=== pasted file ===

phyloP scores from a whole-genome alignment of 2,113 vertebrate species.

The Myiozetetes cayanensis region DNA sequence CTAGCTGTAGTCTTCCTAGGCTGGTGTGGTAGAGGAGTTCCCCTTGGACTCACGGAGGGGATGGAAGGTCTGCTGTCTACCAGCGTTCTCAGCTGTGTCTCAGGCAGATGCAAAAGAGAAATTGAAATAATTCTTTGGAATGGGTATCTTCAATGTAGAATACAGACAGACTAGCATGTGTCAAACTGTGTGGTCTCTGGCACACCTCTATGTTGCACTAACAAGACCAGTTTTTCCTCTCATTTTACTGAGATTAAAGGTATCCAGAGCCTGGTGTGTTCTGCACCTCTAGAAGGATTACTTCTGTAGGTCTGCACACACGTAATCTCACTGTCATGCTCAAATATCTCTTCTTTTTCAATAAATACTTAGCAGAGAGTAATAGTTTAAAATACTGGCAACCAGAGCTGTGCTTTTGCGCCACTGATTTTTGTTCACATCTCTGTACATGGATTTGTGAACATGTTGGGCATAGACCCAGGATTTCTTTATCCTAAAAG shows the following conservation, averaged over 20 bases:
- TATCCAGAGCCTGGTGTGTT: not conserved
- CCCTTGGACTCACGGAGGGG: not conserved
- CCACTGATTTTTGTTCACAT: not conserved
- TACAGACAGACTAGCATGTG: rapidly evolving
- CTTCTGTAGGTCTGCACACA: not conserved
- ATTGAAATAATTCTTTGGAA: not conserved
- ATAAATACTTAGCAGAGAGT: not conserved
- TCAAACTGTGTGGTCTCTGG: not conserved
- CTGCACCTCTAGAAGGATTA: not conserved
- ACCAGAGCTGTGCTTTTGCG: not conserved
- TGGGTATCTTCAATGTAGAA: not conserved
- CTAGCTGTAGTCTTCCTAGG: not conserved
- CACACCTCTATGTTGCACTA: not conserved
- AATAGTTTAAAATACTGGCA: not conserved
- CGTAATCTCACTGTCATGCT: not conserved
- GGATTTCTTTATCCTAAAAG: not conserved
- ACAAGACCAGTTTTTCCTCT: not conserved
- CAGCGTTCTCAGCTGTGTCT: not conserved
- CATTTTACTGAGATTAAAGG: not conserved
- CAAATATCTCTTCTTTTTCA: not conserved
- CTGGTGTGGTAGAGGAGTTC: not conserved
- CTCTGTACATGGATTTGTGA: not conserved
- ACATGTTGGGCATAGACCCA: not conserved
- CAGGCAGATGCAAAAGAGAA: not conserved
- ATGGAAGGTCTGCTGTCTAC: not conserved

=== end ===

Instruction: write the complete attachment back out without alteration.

phyloP scores from a whole-genome alignment of 2,113 vertebrate species.

The Myiozetetes cayanensis region DNA sequence CTAGCTGTAGTCTTCCTAGGCTGGTGTGGTAGAGGAGTTCCCCTTGGACTCACGGAGGGGATGGAAGGTCTGCTGTCTACCAGCGTTCTCAGCTGTGTCTCAGGCAGATGCAAAAGAGAAATTGAAATAATTCTTTGGAATGGGTATCTTCAATGTAGAATACAGACAGACTAGCATGTGTCAAACTGTGTGGTCTCTGGCACACCTCTATGTTGCACTAACAAGACCAGTTTTTCCTCTCATTTTACTGAGATTAAAGGTATCCAGAGCCTGGTGTGTTCTGCACCTCTAGAAGGATTACTTCTGTAGGTCTGCACACACGTAATCTCACTGTCATGCTCAAATATCTCTTCTTTTTCAATAAATACTTAGCAGAGAGTAATAGTTTAAAATACTGGCAACCAGAGCTGTGCTTTTGCGCCACTGATTTTTGTTCACATCTCTGTACATGGATTTGTGAACATGTTGGGCATAGACCCAGGATTTCTTTATCCTAAAAG shows the following conservation, averaged over 20 bases:
- TATCCAGAGCCTGGTGTGTT: not conserved
- CCCTTGGACTCACGGAGGGG: not conserved
- CCACTGATTTTTGTTCACAT: not conserved
- TACAGACAGACTAGCATGTG: rapidly evolving
- CTTCTGTAGGTCTGCACACA: not conserved
- ATTGAAATAATTCTTTGGAA: not conserved
- ATAAATACTTAGCAGAGAGT: not conserved
- TCAAACTGTGTGGTCTCTGG: not conserved
- CTGCACCTCTAGAAGGATTA: not conserved
- ACCAGAGCTGTGCTTTTGCG: not conserved
- TGGGTATCTTCAATGTAGAA: not conserved
- CTAGCTGTAGTCTTCCTAGG: not conserved
- CACACCTCTATGTTGCACTA: not conserved
- AATAGTTTAAAATACTGGCA: not conserved
- CGTAATCTCACTGTCATGCT: not conserved
- GGATTTCTTTATCCTAAAAG: not conserved
- ACAAGACCAGTTTTTCCTCT: not conserved
- CAGCGTTCTCAGCTGTGTCT: not conserved
- CATTTTACTGAGATTAAAGG: not conserved
- CAAATATCTCTTCTTTTTCA: not conserved
- CTGGTGTGGTAGAGGAGTTC: not conserved
- CTCTGTACATGGATTTGTGA: not conserved
- ACATGTTGGGCATAGACCCA: not conserved
- CAGGCAGATGCAAAAGAGAA: not conserved
- ATGGAAGGTCTGCTGTCTAC: not conserved